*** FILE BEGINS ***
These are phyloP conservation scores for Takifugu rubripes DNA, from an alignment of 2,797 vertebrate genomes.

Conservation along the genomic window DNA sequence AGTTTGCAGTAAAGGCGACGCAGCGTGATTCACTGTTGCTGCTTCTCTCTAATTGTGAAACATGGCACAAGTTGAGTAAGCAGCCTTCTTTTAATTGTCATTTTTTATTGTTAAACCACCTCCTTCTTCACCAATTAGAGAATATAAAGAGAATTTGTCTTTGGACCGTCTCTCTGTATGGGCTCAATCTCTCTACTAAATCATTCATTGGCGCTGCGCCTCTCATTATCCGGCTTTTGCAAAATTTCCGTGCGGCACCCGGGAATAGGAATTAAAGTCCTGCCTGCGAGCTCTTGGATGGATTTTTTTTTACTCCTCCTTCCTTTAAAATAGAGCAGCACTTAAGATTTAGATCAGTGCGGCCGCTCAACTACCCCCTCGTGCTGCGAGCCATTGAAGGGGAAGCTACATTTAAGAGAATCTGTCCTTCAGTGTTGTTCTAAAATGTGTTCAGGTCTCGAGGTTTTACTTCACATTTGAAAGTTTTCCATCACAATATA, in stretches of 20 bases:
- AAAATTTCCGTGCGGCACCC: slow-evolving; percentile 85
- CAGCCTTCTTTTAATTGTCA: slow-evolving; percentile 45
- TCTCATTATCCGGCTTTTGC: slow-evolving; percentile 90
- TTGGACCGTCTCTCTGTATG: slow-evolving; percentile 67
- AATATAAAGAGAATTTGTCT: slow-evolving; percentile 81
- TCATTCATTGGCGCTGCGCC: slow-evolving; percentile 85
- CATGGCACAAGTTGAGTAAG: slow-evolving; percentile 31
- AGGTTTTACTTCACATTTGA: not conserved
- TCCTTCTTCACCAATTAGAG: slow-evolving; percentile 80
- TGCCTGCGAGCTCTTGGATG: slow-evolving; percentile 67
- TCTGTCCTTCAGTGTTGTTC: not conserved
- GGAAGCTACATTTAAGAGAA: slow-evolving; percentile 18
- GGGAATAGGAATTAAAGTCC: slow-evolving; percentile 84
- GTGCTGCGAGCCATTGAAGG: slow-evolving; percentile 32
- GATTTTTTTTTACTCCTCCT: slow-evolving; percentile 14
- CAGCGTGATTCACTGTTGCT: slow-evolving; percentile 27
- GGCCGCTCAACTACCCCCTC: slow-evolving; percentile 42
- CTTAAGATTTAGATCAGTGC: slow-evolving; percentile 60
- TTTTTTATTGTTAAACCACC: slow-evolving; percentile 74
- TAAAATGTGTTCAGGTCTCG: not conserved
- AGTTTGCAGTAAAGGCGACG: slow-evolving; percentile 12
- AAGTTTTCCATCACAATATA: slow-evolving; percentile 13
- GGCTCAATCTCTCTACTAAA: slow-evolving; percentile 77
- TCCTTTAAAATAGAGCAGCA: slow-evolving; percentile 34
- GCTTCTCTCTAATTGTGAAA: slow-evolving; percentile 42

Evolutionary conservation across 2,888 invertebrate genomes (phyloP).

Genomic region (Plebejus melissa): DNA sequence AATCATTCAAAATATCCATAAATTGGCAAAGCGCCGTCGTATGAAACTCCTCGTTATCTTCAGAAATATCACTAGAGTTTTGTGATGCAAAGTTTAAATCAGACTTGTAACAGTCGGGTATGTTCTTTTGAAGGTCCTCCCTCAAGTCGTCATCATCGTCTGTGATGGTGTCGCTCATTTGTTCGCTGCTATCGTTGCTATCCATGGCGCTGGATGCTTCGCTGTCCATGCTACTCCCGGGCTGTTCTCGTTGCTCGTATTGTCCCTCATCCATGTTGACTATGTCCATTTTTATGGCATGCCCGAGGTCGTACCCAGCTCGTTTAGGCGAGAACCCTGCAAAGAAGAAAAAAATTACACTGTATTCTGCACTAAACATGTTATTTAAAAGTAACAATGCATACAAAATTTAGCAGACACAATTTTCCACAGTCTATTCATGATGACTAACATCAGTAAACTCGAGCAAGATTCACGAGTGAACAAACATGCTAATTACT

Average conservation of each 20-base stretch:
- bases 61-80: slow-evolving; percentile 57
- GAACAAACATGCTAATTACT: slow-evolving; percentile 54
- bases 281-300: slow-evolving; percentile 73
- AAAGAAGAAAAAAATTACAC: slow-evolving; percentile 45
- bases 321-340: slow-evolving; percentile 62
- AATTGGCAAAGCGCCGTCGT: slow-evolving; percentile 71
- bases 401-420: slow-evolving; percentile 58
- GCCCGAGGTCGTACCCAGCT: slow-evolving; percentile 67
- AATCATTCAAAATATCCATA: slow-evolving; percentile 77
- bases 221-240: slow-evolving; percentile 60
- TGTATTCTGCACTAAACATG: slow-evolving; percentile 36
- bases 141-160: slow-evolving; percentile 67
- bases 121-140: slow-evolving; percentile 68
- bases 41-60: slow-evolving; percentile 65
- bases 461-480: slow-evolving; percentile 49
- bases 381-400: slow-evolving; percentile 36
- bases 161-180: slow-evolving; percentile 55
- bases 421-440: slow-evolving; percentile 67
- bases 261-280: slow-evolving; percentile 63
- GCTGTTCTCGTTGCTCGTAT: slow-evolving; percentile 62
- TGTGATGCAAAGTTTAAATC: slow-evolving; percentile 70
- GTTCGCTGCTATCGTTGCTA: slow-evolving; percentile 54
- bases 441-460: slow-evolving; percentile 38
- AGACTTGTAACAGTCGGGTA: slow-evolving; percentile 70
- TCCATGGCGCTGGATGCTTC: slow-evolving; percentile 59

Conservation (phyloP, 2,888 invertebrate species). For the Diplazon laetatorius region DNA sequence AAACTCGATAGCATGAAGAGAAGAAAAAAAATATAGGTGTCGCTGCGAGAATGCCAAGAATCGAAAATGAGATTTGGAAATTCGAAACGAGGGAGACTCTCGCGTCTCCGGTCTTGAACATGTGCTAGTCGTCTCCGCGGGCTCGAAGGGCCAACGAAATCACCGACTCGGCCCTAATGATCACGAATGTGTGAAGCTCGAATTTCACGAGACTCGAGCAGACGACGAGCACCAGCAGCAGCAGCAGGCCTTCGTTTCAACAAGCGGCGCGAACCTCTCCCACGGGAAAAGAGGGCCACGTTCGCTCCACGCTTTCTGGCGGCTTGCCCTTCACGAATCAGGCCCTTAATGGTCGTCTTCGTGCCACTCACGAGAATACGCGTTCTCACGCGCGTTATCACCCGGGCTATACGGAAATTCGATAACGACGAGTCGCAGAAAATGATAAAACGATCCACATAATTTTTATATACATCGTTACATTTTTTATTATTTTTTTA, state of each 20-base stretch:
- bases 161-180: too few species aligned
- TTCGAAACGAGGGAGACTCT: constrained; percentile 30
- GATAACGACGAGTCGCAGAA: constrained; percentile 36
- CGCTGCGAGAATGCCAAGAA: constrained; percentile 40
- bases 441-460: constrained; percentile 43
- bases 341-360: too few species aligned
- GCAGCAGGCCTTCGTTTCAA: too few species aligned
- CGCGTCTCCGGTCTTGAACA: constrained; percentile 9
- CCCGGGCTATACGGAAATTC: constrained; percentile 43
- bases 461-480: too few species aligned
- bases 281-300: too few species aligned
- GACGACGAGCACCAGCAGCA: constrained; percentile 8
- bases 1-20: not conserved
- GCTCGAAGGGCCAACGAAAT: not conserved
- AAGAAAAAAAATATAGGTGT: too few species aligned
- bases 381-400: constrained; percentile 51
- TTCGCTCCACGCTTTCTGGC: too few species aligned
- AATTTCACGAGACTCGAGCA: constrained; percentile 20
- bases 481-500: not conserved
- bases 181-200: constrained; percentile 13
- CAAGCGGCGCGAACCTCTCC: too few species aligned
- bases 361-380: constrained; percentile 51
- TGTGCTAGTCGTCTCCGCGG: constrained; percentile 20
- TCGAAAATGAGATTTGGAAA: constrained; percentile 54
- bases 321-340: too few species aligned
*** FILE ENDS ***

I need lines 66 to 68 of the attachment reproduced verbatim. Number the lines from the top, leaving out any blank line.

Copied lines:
- bases 461-480: too few species aligned
- bases 281-300: too few species aligned
- GACGACGAGCACCAGCAGCA: constrained; percentile 8